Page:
Watch: Spotify Engineering Culture

A cool video outlining Spotify’s approach to engineering culture. You can see the full transcript here, but I’ve dropped some key points from the video below:

Agile > Scrum

  • When our first music player was launched in 2008, we were pretty much a Scrum company. Scrum is a well established agile development approach, and it gave us a nice team-based culture.
  • However, a few years later we had grown into a bunch of teams, and found that some of the standard scrum practices were actually getting in the way.
  • So we decided to make all this optional. Rules are a good start, but then break them when needed.
  • We decided that Agile matters more than Scrum, and agile principles matter more than any specific practices. So we renamed the Scrum Master role to Agile Coach, because we want servant leaders, more than process masters.
  • We also started using the term Squad instead of Scrum Team, and our key driving force became Autonomy.
  • So what is an Autonomous Squad?

Autonomous Squad

  • A squad is a small, cross-functional, self-organizing team. Usually less than 8 people.
  • They sit together and they have end-to-end responsibility for the stuff they build – design, commit, deploy, maintenance, operations; the whole thing.
  • Each squad has a long-term mission, such as  “Make Spotify the best place to discover music.” or internal stuff like “infrastructure for A/B testing”.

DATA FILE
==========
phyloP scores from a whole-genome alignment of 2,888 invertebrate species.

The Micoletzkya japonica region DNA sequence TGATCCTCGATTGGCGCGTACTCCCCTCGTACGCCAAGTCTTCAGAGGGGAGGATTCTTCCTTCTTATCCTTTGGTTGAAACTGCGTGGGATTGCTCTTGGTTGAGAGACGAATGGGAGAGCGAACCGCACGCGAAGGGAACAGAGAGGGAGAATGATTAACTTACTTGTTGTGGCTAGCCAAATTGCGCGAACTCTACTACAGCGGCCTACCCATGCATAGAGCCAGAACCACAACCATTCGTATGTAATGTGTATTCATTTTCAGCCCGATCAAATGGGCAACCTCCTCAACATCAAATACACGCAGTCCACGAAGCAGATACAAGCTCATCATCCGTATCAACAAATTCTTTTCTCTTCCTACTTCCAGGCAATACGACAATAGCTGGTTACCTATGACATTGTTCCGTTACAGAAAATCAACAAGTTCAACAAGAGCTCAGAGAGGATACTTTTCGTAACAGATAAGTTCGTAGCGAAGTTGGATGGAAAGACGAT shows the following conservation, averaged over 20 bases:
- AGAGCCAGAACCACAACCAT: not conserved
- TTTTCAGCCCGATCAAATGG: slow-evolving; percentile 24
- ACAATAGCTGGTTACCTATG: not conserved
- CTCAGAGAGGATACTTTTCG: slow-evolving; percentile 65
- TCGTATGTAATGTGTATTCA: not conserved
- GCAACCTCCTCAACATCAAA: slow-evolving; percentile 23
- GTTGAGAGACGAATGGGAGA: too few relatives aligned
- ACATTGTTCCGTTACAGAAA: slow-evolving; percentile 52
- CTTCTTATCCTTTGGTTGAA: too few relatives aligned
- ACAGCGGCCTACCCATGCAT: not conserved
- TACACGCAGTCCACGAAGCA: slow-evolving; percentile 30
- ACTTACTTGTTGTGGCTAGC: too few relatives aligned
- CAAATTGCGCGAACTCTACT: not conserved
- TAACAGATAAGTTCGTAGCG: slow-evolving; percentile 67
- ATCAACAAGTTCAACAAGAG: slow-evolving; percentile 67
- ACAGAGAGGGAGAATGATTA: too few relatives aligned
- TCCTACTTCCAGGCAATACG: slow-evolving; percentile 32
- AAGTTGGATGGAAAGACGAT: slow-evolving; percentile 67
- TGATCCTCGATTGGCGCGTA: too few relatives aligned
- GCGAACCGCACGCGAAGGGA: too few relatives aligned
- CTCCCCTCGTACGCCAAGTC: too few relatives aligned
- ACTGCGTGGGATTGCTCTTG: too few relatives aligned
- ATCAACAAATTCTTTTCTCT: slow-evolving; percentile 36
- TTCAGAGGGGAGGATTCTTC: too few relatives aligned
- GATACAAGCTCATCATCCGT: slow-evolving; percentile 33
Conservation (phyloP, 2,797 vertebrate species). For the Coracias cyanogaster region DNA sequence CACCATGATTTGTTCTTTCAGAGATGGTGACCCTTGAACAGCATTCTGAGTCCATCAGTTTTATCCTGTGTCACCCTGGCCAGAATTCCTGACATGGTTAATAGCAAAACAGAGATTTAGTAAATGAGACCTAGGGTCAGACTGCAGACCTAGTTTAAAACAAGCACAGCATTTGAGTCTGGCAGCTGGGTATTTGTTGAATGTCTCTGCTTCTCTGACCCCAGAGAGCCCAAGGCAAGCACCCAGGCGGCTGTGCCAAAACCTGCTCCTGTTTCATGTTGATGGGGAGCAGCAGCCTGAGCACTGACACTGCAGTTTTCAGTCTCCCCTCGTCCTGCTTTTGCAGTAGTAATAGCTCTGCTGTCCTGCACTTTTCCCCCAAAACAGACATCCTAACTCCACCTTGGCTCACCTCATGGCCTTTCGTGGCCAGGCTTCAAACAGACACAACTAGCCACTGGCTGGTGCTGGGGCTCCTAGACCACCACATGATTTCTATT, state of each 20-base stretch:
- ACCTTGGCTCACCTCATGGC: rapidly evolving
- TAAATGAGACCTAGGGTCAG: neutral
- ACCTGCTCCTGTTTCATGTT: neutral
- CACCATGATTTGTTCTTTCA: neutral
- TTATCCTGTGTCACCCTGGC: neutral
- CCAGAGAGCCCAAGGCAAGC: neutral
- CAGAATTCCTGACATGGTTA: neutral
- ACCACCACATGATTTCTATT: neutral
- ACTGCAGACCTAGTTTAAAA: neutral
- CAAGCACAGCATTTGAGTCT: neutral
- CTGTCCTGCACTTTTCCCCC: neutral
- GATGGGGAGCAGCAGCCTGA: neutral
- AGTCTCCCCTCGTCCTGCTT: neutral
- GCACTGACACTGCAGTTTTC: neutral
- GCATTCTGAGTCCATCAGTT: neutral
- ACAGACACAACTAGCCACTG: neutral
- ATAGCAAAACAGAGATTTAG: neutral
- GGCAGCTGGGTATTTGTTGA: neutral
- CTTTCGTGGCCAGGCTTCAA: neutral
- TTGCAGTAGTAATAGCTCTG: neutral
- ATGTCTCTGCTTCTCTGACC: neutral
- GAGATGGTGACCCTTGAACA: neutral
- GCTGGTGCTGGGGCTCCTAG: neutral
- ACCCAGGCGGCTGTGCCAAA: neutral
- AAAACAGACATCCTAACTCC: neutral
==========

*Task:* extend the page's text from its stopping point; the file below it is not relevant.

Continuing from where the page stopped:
• Autonomy basically means that the squad decides what to build, how to build it, and how to work together while doing it.
  • There are of course some boundaries to this, such as the squad mission, the overall product strategy for whatever area they are working on, and short-term goals that are renegotiated every quarter.

Why autonomy matter so much

  • So why is autonomy so important?
  • Well, because it’s motivating! And motivated people build better stuff. 
  • Also, autonomy makes us fast, by letting decisions happen locally in the squad instead of via a bunch of managers and committees.
  • It helps us minimize handoffs and waiting, so we can scale without getting bogged down with dependencies and coordination.


  • Now, None of this would work if it wasn’t for the people.
  • We have a really strong culture of mutual respect. I keep hearing comments like ”My colleagues are awesome” People often give credit to each other for great work, and seldom take credit for themselves.
  • Considering how much talent we have here, there is surprisingly little ego.
  • One big aha for new hires is that autonomy is kinda scary at first – you and your squadmates are expected to find your own solution, no one will tell you what to do. But it turns out, if you ask for help, you get lots of it and fast.
  • There’s genuine respect for the fact that we’re all in this boat together and need to help each other succeed.

Some nice take aways in here.



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